Environmental Setting. Typical land uses within the proposed footprint include existing railroad rights-of-way and associated facilities; agricultural production and storage; industrial; commercial; residential; community facilities; parks and natural areas; and undeveloped/vacant areas. Jurisdictional aquatic resources within the proposed project footprint include 42.96 acres of engineered canals/ditches, 18.34 acres of retention/detention basins, and 10.15 acres of seasonal riverine stream channel.
Alternatives. Two alternatives were analyzed within the November 2017 Draft Supplemental EIR/EIS. These consist of the F-B LGA, developed in response to public comment and in coordination with the cities of Shafter and Bakersfield; and the preferred alternative identified in the May 2014 Fresno to Bakersfield Section Final EIR/EIS. The applicant’s preferred alternative, and the preliminary Least Environmentally Damaging Practicable Alternative (LEDPA), for the Fresno to Bakersfield Section Permit Phase 2 was identified in the 2017 Draft Supplemental EIR/EIS. The F-B LGA alternative is the proposed project and represents the applicant’s preferred alternative. The Corps concurred on May 5, 2017, that the F-B LGA alternative represents the preliminary LEDPA.
Mitigation. The Corps requires that applicants consider and use all reasonable and practical measures to avoid and minimize impacts to aquatic resources. If the applicant is unable to avoid or minimize all impacts, the Corps may require compensatory mitigation. The Authority has proposed to purchase mitigation credits from the National Fish and Wildlife Foundation Sacramento District California In-Lieu Fee Program for unavoidable permanent impacts to the Kern River. Consistent with previous permits issued for Fresno to Bakersfield Section Permit Phase 1A and 1B, the Authority has proposed to realign and/or replace the conveyance and capacity of all permanently impacted canals/ditches and retention/detention basins on-site, via establishment and/or re-establishment of these aquatic resources.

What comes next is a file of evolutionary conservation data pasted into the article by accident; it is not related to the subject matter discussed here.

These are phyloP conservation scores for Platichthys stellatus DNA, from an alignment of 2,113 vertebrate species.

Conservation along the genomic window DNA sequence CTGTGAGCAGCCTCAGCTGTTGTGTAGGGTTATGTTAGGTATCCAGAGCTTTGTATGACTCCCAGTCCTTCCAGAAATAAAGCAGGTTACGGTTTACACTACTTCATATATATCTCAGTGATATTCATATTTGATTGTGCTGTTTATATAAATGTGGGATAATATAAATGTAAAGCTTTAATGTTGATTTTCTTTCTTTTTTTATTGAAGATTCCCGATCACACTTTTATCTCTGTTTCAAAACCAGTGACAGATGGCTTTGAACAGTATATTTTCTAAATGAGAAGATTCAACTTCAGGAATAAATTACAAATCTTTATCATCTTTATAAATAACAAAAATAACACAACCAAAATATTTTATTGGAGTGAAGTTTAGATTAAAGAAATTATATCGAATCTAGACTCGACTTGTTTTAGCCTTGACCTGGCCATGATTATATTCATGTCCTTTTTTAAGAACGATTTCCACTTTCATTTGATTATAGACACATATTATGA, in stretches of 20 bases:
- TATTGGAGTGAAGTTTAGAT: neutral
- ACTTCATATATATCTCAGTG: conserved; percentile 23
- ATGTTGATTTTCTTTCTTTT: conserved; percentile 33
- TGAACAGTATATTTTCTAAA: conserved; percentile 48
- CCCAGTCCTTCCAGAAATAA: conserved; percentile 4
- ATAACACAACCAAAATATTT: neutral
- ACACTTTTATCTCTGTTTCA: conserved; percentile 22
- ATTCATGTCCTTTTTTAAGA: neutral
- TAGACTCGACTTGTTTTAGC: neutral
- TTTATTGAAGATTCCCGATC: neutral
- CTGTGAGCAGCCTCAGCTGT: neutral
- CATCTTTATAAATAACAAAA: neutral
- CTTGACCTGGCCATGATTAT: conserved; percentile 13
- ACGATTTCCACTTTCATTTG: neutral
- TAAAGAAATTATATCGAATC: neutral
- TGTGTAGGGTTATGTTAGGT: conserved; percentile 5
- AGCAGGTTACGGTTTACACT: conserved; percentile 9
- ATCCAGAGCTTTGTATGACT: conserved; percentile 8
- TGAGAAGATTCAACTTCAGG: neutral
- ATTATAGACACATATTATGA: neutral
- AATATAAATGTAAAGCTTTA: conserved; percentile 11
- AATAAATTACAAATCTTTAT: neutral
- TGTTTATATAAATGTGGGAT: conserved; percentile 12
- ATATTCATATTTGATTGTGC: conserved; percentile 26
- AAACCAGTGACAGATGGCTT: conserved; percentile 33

OTHER GOVERNMENTAL AUTHORIZATIONS: Water quality certification or a waiver, as required under Section 401 of the Clean Water Act from the California State Water Resources Control Board is required for this project. The Authority has applied for 401 Certification and is working with the State Water Resources Control Board, but has not received certification at this time. A permit cannot be issued until a Section 401 water quality certification or waiver is received for the project.
HISTORIC PROPERTIES: The FRA, Authority, State Historic Preservation Officer, and the Advisory Council on Historic Preservation executed a programmatic agreement in July 2011 under Section 106 of the National Historic Preservation Act (NHPA). Cultural resources investigations were undertaken for both above and below-ground resources within the Permit Phase 2 project area in accordance with the 2011 programmatic agreement. Based on the results of these investigations, the FRA determined that Permit Phase 2 would result in unavoidable, indirect visual effects to four historic properties. The Authority and FRA consulted with relevant parties, including the Corps, to develop and execute a Memorandum of Agreement (MOA) specific to the Fresno to Bakersfield Section in 2014. An amendment to the 2014 MOA is being prepared to include properties specific to Permit Phase 2. The Corps will be a signatory party to the amended 2014 MOA; upon execution, the amended MOA will govern compliance with Section 106 of the NHPA, including completion of inventory, evaluation, and treatment for areas where permission to enter has not yet been granted.
ENDANGERED SPECIES: The proposed activity would affect Federally-listed endangered or threatened species. No critical habitat for any federally listed species occurs within the project area. The FRA completed consultation with the U.S. Fish and Wildlife Service (USFWS) pursuant to Section 7 of the Endangered Species Act, and was issued a Biological Opinion on February 28, 2013. The Biological Opinion was subsequently amended on April 1, 2014, and again on July 28, 2017. The FRA has reinitiated consultation with the USFWS pursuant to Section 7 of the Endangered Species Act, to append Permit Phase 2 to the existing Biological Opinion.
ESSENTIAL FISH HABITAT: The proposed project would not adversely affect Essential Fish Habitat (EFH) as defined in the Magnuson-Stevens Fishery Conservation and Management Act.